Too Much March Madness is Madness!

Did you even think this year’s winner of the NCAA Men’s Basketball Tournament “Play-In” Game had a chance against eventual champion Duke?  Come on! Arkansas-Pine Bluff or *Winthrop? Was there any hope at all that team number 64 would make it to the round of 32. No. Arkansas P-B was quickly dispatched in the first round by the eventual champion Blue Devils, 72-44.

If that’s what happens to team number 64, why would the NCAA expand the tournament from 65 to 96 teams? Teams 65 through 96 certainly have no shot what-so-ever if 64 was no match for Duke in this year’s first round.

Hmmmmmm. I know! CHA-CHING! $$$$$$$$$! An extra two days worth for the TV Network and the NCAA.

Whether you like it or not, the inevitability of expanding the men’s basketball tournament to 96 teams could become a reality as soon as next season. That’s fine because the number of division one schools has increased to 300+. So, post-season expansion in the tournament makes sense.

This will virtually end the “other” post-season men’s college basketball tournament, the NIT. The National Invitational Tournament was once thee post-season tournament. That changed in the 1960’s when the NCAA put the hammer down. Since then, the NIT attracts those NCAA Tournament “Bubble Teams” who just miss out on making the NCAA’s field of 65.

This year’s field of 32 NIT participants included Arizona State, Connecticut and tournament finalists North Carolina and eventual champion Dayton. So, it’s safe to say, this years NIT field of 32 would have been in this year’s NCAA’s had the tournament been made up of the proposed field of 96.

The NCAA’s plan is to keep March Madness a three week event. The top 32 teams will get a bye in the first round. That means the remaining 64 will begin play on Tuesday and Wednesday with Tuesday’s winners advancing to play that week’s Thursday regional games while the Wednesday winners advance to play in Friday’s regional games. So, you just add two days of games. Instead of one “Play-In” game, it’s a round of 32 “Play-In” games. Sure, it’s a diluted field. But, that’s the nature of the beast that is modern sports and television revenue from said sports. More = More.

I have a suggestion to keep the NIT afloat. How about the 32 losing teams from the Tuesday/Wednesday first round games advancing to the “Consolation NIT”.

Now, as far as the NCAA’s. If you’re going to give 32 teams a bye in that first round, give the bye’s to the Regular Season Conference and Conference Tournament Winners regardless of National Rankings. Those Champs earned a bye for winning their respective conference titles. If the regular season and conference tournament winner happens to be the same team, then you give that bye spot to an “at-large team” based on national rankings that didn’t win its regular season or conference tournament title.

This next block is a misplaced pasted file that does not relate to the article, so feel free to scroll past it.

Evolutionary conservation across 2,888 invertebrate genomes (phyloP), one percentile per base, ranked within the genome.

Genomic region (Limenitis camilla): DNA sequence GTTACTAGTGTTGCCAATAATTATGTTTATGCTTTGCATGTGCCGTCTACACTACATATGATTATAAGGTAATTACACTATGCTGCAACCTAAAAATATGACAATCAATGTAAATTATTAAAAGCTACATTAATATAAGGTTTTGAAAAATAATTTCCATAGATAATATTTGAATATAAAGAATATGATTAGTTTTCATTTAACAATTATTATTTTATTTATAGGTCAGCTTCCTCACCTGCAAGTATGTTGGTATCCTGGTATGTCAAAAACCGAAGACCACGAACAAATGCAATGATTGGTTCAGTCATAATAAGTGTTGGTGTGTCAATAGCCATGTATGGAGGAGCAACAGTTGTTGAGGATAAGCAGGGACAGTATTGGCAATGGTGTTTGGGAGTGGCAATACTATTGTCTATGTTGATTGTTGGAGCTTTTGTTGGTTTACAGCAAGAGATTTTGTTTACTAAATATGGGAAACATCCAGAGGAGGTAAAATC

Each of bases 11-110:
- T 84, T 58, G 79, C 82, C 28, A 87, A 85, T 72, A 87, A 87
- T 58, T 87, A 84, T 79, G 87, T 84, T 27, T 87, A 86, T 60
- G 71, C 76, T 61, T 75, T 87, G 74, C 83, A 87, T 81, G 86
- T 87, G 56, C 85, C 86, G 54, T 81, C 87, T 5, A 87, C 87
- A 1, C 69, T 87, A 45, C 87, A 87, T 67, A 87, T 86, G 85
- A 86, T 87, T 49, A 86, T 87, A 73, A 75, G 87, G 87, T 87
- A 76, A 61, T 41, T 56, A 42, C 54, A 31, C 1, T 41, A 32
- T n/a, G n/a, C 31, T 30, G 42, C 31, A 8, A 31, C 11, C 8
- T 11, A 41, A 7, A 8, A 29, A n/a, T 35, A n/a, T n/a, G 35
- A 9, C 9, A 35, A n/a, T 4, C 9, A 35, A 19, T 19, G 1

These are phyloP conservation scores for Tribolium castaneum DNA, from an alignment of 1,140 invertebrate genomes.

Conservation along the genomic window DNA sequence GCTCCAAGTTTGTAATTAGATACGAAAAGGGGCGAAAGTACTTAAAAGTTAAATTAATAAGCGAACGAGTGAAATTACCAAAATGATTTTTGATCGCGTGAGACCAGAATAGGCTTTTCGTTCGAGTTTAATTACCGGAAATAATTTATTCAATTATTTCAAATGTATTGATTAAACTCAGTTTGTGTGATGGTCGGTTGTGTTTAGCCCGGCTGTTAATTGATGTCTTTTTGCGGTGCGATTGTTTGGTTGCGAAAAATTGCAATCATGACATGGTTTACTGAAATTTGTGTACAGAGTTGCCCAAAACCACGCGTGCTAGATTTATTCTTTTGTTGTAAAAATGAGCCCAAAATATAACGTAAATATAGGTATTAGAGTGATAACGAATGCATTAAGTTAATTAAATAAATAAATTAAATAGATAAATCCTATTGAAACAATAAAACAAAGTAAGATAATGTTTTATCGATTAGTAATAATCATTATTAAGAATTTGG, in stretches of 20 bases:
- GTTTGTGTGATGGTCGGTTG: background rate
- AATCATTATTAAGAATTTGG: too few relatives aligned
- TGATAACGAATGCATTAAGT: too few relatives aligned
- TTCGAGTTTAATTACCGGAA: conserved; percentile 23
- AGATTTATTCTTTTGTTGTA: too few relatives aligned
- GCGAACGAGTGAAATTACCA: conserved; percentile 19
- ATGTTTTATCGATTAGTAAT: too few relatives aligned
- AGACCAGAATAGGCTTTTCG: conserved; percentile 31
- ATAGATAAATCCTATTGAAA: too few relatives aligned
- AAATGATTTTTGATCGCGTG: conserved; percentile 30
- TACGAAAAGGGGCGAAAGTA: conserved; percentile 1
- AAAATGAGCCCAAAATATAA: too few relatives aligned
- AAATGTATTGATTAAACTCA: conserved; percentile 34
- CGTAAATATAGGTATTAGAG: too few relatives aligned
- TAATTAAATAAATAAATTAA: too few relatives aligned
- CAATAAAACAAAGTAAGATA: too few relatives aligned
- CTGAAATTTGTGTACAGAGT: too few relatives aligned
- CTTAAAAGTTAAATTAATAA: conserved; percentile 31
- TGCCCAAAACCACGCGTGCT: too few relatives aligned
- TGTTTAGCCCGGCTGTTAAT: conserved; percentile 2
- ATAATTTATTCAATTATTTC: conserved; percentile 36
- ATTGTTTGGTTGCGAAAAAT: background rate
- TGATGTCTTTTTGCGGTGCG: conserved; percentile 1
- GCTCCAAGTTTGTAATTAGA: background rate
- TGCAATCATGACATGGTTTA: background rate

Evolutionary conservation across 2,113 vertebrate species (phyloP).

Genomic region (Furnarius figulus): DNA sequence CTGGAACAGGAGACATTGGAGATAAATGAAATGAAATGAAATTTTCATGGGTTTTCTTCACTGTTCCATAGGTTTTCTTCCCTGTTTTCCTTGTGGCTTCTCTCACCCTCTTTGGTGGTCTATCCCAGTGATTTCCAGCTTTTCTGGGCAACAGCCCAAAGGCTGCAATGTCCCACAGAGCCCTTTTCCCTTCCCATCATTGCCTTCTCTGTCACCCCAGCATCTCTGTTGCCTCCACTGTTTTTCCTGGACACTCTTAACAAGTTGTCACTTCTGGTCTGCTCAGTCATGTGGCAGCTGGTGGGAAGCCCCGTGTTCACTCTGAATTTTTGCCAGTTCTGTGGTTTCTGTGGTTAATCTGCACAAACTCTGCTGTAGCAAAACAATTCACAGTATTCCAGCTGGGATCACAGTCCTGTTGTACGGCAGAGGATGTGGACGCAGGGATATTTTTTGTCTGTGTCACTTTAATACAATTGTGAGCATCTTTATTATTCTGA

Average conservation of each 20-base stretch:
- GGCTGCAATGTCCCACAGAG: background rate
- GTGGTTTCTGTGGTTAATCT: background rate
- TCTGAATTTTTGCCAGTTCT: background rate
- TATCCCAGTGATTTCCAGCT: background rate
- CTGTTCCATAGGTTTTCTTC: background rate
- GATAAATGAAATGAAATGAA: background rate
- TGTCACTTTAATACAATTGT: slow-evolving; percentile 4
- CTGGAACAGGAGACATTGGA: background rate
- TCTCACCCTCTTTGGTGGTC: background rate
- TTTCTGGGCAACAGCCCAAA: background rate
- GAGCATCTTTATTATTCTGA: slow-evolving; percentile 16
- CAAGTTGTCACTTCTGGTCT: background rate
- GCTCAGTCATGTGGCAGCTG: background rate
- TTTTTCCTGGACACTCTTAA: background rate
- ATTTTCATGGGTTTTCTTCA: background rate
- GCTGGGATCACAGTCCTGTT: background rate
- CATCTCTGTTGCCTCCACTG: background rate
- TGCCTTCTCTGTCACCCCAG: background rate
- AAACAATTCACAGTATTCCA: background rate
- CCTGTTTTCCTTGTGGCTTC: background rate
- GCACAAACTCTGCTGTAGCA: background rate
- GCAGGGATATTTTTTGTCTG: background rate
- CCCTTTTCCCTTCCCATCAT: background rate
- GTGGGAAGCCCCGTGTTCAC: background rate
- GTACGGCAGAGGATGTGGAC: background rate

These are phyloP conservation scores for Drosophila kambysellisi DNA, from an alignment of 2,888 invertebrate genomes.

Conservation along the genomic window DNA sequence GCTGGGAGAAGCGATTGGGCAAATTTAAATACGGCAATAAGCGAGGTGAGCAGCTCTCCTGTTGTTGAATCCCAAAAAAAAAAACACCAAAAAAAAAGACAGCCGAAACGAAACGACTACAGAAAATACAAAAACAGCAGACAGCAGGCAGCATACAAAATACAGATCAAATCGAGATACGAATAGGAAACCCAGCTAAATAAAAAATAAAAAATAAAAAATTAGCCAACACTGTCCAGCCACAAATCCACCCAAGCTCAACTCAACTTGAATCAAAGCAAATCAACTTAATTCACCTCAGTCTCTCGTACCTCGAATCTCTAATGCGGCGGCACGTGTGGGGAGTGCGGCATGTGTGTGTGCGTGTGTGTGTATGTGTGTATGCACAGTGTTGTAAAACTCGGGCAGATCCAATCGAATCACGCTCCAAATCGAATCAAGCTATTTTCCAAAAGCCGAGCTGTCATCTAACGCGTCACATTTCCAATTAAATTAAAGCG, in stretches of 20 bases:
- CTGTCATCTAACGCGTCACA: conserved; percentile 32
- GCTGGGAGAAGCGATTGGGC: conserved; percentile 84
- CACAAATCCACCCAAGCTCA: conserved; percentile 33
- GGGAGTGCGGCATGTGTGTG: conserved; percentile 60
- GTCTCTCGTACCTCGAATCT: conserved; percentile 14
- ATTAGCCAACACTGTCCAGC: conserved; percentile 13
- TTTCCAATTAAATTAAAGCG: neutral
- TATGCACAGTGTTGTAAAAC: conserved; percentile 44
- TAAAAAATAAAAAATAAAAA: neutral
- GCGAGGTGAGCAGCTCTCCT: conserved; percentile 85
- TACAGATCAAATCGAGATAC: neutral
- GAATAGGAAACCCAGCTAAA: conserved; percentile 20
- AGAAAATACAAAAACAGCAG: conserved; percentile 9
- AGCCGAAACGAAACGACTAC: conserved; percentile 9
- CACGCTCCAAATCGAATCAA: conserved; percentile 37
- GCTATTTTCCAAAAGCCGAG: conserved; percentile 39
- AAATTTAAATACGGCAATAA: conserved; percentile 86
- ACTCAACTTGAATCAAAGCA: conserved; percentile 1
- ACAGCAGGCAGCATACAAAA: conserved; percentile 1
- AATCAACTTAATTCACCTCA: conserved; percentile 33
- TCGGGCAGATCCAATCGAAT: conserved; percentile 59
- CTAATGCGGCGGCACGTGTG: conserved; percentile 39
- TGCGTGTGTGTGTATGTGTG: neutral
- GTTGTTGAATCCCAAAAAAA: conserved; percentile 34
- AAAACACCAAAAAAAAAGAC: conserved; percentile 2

But, aren’t those post-season Conference Tournaments already the expansion of the NCAA Tournament? It’s a process of elimination to get to the two best teams to fight it out for the National Championship. Don’t the Conference Tournaments begin that process of weeding out the posers to get to the two elite teams?

Anyway, by expanding the field to 96 teams, the NCAA’s essentially working a “do over” to change the results of those Conference Tournaments. It ends up being a third or fourth chance for some teams. Enough is enough.

Logistically speaking, with this expanded field, the NCAA should consider adding two regions. How about a North and North West Region and seeding every region with teams actually from those respective regions.  No more Syracuse University (Upstate New York) being the top-seed in the West Region. Makes no sense except to send teams in different directions so the best possible match-ups occur later rather than too early in the tournament for the television perspective.

If you seed each region with teams from their specific region, you’ll weed out those teams that are in the tournament thanks to the 32-team expansion in the opening round and assure yourself of some great later round match-ups barring early round upsets of course. Even if some of the top teams are upset early, that’ll generate even more viewer curiosity to see if one of these “Cinderella’s” can continue to advance.

March Madness expansion’s going to happen folks. If I were one of those NCAA suits, I’d talk about putting together a 16-team football playoff before expanding March Madness. But, that’s just me folks. If you can make student athletes play an extra round of college basketball, you can certainly work out some sort of football playoff incorporating bowl games.

Honestly, the “BCS” is just plain “BS” isn’t it? Enjoy the extra hoops folks!